The Gardener

August 3, 2009 by
Filed under: News, Stories 

gardener1The Gardener was published in the first issue of Necrography a couple of months back. I’ve just realised I haven’t written anything about it on The Great White Space so here goes.

The eerie illustration is by my friend and conspirator Owen Priestley. This is the colour version of the accompanying illustration – Necrography printed a monochrome version which is pretty effective too. Thanks again to Owen for coming up with something so atmospheric and representative of the story.

Shaldon‘s a quaint fishing village on the South West coast of Devon and my parents have a house a little way up the estuary in the hamlet of Ringmore. (I’m writing a series of tales set here and the second story, Low Tides, is forthcoming in All Hallows). As you might envisage, the majority of the residents are quite elderly and there’s always some work going if you take the time to look for it.

For several summers between the ages of about eleven and fourteen, maybe even fifteen, I filled my holiday time doing odd jobs around the gardens of my neighbours. The Gardener was inspired by an experience that has stuck with me all these years; and a little feeling of regret that I have from one summer in particular.

IMG_2290Mrs Merchant asked me to put a mouse out of its misery after what might have been a close encounter with a cat. I couldn’t stamp on it, or put any wieght on it, so I chose an easy option, or so I thought. And it has stayed with me since then. And a year or so later, the same lady passed away before I was able to fulfil a very simple promise I’d made to her: cut the grass around the grave of her husband. The next time I visited the grave was at her funeral and somebody else had cut the grass – that made me feel guilty, and still does, a little.

I combined these what I believe to be gently formative but very memorable events with the graveyard setting of the St. Nicholas Church in Ringmore (which I can see from my parent’s house), and the flow of people, (or grockles as we call them) that cause most coastal tourist destinations to shrink and expand over the seasons, to form what I hope is a dark and very personal take on the undercurrents that swirl around such communities during the summer months. Lacking  a bit of confidence I speculatively emailed Gary A. Braunbeck, a writer whose work I greatly enjoy, and he was kind enough to make some suggestions on the structure and tense of the story.

IMG_2298Here’s an excerpt from The Gardener:

It was the day between the end of spring and the beginning of summer; the second summer that Howard spent in Shaldon. Just like last year the air was still and the birds silent, as he weeded the flowerbeds in old Mrs Merchant’s tiny back garden. It was so small it barely required any tending, but she insisted he come twice a month.

He sensed Mrs Merchant hovering behind him in her own silence. Her presence was always there when he was crouched over this one small flowerbed in particular. He felt she was watching him closely, for this was where she had buried her dog, Stroud, several years ago. Howard twisted his neck and looked up at her.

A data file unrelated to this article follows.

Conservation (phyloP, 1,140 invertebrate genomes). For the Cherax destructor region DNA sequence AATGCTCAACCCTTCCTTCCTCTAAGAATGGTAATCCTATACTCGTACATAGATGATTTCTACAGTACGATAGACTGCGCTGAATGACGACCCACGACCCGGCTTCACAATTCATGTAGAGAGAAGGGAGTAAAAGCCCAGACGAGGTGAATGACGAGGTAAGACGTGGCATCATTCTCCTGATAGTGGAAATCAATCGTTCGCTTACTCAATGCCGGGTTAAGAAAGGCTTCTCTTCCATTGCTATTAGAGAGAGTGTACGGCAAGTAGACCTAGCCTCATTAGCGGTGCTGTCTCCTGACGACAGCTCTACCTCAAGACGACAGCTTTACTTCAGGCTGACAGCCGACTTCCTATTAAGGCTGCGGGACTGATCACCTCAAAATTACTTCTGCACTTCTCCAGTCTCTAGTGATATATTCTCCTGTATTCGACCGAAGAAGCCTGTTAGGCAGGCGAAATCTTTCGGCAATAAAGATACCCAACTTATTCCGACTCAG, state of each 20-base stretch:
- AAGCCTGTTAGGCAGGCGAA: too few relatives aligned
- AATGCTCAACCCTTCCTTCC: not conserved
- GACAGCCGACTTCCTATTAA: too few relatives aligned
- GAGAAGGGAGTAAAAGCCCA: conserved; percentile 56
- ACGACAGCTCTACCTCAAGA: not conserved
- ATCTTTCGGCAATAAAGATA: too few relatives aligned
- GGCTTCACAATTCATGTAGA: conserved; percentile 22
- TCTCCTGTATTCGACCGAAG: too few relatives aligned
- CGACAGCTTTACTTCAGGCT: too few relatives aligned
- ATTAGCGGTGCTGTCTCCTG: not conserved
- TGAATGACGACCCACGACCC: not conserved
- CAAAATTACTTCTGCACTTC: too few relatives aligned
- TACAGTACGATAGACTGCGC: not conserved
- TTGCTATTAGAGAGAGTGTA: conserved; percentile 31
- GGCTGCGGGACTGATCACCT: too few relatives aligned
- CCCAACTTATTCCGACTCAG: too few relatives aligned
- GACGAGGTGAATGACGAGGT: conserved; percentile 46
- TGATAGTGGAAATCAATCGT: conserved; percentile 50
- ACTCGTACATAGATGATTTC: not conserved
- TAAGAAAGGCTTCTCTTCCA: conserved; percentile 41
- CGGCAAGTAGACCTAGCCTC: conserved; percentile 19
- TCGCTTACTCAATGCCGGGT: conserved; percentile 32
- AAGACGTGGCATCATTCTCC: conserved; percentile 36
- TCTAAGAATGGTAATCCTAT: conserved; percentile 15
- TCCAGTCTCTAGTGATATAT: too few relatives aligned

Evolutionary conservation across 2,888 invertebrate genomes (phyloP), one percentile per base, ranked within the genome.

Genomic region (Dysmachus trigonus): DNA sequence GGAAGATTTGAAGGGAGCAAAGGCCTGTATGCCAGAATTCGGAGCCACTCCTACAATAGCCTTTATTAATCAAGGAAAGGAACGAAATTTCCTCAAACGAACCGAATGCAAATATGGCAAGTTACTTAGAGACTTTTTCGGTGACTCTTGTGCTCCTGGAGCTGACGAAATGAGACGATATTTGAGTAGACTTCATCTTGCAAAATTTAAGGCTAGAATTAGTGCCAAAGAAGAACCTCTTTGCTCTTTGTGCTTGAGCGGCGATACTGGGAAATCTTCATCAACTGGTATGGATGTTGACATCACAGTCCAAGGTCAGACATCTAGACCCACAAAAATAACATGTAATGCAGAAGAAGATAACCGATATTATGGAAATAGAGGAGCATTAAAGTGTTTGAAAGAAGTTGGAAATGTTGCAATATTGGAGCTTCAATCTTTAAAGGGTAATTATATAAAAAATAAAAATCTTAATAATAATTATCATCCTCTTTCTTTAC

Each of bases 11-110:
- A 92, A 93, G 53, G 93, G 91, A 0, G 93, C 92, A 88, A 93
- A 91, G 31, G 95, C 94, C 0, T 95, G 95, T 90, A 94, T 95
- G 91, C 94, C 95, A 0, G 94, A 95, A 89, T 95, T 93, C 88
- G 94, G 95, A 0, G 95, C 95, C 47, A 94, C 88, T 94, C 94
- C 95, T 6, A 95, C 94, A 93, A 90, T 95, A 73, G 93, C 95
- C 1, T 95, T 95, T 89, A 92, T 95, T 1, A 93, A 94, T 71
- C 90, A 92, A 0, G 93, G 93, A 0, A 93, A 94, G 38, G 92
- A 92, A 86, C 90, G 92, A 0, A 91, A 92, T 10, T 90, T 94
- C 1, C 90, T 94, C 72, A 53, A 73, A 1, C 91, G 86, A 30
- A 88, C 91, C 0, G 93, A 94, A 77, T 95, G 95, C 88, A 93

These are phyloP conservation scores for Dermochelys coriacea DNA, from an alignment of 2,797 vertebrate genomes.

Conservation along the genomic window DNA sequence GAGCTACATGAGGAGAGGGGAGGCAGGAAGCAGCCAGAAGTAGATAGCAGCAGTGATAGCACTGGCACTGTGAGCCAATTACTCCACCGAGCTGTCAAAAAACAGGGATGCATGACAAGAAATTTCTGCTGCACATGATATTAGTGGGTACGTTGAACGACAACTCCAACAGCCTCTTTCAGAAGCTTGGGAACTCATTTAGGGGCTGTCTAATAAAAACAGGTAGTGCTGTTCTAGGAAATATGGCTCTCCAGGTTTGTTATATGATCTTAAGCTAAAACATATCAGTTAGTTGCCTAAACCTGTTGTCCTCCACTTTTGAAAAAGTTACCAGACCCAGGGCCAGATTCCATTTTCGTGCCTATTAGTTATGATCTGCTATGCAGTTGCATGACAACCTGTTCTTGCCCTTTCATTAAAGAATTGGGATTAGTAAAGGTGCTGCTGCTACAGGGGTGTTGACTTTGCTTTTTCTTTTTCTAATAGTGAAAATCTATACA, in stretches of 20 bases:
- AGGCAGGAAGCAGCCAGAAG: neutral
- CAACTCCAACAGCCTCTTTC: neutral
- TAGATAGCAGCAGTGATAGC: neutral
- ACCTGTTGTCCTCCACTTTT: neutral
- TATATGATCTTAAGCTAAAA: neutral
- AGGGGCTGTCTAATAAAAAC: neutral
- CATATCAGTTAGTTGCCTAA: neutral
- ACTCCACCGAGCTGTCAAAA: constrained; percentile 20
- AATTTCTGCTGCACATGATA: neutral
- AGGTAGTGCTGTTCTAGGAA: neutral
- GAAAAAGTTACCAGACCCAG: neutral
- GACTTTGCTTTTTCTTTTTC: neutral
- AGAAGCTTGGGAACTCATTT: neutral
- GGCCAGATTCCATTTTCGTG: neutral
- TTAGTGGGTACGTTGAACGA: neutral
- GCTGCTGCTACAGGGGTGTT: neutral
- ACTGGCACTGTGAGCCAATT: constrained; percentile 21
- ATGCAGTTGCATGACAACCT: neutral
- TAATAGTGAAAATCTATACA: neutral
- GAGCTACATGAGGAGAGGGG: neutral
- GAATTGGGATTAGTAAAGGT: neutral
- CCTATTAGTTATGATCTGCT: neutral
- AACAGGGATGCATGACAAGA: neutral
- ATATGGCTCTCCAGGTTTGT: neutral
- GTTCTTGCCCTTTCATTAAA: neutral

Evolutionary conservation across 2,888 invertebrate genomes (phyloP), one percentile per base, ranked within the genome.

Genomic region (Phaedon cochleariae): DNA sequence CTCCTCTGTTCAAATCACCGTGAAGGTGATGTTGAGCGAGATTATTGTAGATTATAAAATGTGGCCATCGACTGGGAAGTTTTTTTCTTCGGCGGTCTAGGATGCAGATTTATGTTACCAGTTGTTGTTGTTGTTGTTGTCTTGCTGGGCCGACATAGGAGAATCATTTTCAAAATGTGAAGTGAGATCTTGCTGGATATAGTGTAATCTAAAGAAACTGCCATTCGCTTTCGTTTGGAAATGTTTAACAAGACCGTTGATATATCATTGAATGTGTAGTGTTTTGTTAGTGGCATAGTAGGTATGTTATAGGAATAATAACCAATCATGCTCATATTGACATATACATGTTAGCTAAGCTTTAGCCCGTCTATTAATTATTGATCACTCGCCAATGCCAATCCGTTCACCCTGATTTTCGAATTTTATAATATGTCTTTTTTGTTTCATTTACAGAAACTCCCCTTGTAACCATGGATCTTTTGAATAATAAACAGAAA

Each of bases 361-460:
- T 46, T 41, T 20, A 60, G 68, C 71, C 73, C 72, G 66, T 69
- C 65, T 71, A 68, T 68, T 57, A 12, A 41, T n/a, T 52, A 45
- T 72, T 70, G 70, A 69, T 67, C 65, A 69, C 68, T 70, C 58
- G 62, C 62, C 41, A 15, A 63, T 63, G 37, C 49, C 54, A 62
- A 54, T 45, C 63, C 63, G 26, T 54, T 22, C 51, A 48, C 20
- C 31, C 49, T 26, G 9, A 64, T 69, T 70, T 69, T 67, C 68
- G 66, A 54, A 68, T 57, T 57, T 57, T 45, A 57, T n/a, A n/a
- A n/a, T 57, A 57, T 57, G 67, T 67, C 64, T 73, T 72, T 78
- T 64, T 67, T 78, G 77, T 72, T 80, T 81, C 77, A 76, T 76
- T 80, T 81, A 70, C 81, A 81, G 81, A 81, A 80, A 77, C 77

IMG_2302“The weather is waiting for the change!” he shouted at her, breaking the hushed spell. “It’ll be a lovely day tomorrow!” She had been completely deaf for three years, and it was too late in her life to learn how to lip read. But still, she appeared to understand everything he said. Sometimes, she even seemed to hear his thoughts.

Mrs Merchant didn’t reply; she wasn’t looking at him. He noticed that she didn’t look at him at all since her husband, Oliver, had died three months ago. She was staring at her feet, her head bowed, influenced by the hunched fragmenting bones in her spine. She didn’t say much any more either. When her husband was alive, she shouted enthusiastically due to her deafness, oblivious to the din she was making, Oliver listening with a smile playing just behind his lips and eyes.

“Look at that mouse.”

IMG_2294It was more of an observation than an instruction and Howard paused a moment before realizing she had spoken, whispered without moving her lips. Maybe he’d heard her thoughts this time. But Mrs Merchant spoke again, indicating with a gnarled hand, the fingers frozen into the wooden clump of a walking stick handle.

“In the corner over there, Howard. Please help it.”

Howard walked to the end of the garden where some cherry red Rhododendron bushes dominated. A tiny field mouse was lying on its side in the grass. Its brown body was shuddering sporadically as it lay there in shock.

“Something must have attacked it,” he said, not sure if Mrs Merchant could hear him.

“Howard will you put it out of its misery please? Then I need to talk to you.” He heard her footsteps recede behind him.

All your energy has gone, he thought.

Howard quarter filled a bucket with water from the outside tap. He gingerly picked up the mouse by its tail and softly placed it into the water. It lay under the surface on its side, held down by the twig in his hand. Howard stared into its glassy black eye and he couldn’t tell if the mouse was looking back at him, or looking at something far away, maybe something deep inside itself. Its body gasped for air for a surprisingly long time and he kept it submerged until it was still. Its eye looked no different in death, impenetrable.

What do you see?


One Comment on The Gardener

  1. your brother on Tue, 18th Aug 2009 2:52 am
  2. memories of merchie! can you let me have a copy of this story please brother?
    what did happen to the mouse? did you drown it?

    do you remember at Holly cottage when father went down the well, on a ladder, in the back orchard and found an old tin covered in oil with a dead mouse in it – covered in oil too…… that image has stuck with me.


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